One of the reasons patients abandon treatment in Ethiopia, doctors say, is that they can't afford the balanced diet that the drugs require. A tall man who speaks perfect Spanish because he was trained in Cuba, Garoma said hunger is the biggest concern among the 500 patients that were receiving PEPFAR-supported antiretroviral treatment in Āsela Hospital in May. "They ask us for food," he said. "What we do is send them to the church to see if they can help them."

Six to 13 million Ethiopians have shortages of food in their households, according to the World Food Programme.

Melissa Jones, a U.S. Agency for International Development official in Ethiopia, said PEPFAR's goal is to provide "quality [antiretroviral] services" and that includes addressing issues of malnutrition. Currently, the World Food Programme is receiving PEPFAR and USAID funds to feed 110,000 HIV patients in urban areas around the country.

For Sileshi Betelei, executive director of Dawn of Hope, an association of HIV-positive people, the key to a successful antiretroviral program in Ethiopia is to provide patients with work skills, help them find jobs and empower them to fight discrimination. "We tell them [donors]: Don't just hand [out] drugs," Betelei said.

Others worry about the future. They wonder whether the United States is building the public health program so that it can be sustained locally after foreign funding stops.

"Doctors … feel that if the programs are run by Americans for Americans in an American way, it isn't going to last," said Tatiana Shoumilina, UNAIDS Monitoring and Evaluation adviser in Ethiopia.

Daniel, the Management Sciences for Health official, said concerns about sustainability are legitimate. "You can't blame them," he said in an interview in Zewditu Hospital, where his agency has improved the pharmacy and built individual booths to protect patients' privacy when they pick up their medicines. He says that the Ethiopian government, and ultimately the Ethiopian people, own the programs his organization is helping implement. "But the way the [Ethiopian] government does business, you can't get things done," he added. "So you have to come and lead them."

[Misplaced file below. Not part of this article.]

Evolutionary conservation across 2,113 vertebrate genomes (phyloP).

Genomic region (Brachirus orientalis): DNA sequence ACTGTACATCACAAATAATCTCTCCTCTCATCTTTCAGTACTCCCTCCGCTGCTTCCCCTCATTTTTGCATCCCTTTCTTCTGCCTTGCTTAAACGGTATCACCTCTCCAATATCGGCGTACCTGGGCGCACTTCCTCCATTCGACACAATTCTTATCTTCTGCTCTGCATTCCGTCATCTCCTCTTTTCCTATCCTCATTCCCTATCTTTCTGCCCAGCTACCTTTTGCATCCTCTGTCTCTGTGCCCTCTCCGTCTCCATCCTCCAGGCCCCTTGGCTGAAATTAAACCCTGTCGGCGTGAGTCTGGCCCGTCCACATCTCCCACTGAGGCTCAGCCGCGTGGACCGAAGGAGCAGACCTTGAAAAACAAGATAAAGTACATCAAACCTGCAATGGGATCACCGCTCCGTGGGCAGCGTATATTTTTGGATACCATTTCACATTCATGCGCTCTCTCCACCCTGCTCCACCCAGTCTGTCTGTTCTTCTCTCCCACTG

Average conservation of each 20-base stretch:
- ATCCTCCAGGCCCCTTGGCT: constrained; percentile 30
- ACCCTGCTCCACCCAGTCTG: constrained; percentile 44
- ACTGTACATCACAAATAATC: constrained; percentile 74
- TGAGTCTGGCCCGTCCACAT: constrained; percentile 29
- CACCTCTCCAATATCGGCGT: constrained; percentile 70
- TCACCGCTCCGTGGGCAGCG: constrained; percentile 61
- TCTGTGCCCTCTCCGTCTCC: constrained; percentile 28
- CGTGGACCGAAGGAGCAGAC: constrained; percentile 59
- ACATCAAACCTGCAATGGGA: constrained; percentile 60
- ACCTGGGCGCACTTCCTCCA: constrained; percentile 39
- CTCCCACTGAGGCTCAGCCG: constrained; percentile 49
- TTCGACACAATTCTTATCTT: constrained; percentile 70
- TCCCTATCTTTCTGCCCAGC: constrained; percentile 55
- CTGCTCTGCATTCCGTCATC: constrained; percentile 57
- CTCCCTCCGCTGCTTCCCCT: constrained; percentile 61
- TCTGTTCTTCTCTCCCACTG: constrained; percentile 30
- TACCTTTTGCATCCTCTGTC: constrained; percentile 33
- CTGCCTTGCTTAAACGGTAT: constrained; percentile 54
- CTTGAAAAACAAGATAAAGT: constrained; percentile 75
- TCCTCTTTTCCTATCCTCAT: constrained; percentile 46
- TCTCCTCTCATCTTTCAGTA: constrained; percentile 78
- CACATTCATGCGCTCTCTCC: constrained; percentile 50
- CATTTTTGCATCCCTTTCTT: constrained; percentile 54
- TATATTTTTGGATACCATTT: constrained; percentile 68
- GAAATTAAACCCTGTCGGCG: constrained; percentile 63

The directors of the Zewditu and Āsela hospitals, Gossa and Garoma, said the Ethiopian government should step up to assure the continuity of the program. "Bush's help can't last forever," said Garoma. "Our own government should build capacity to continue this program."

Shoumilina said a combination of a sense of urgency and long-term vision is needed. "Yes, there is a sense of urgency. Yes, I have helped 15 people today, what about 115 tomorrow? Who is going to help them? What did I do?"

The night falls almost abruptly in Āsela, and it's raining outside. Inside the hospital, a timid light illuminates the hallways but the rooms are dark. A skinny woman sits on her bed, her head covered with a red scarf, her eyes fixed in the wall.

"There are more HIV cases in this area than we imagine," said Garoma, opening the door to the nurses' station, where inpatients' medicines were neatly arranged in small, individual containers, ready to be delivered to their rooms.

Almost every one of the 28 inpatients in the internal medicine unit was getting the same long, pink pills.

"Those are our HIV patients," Garoma said.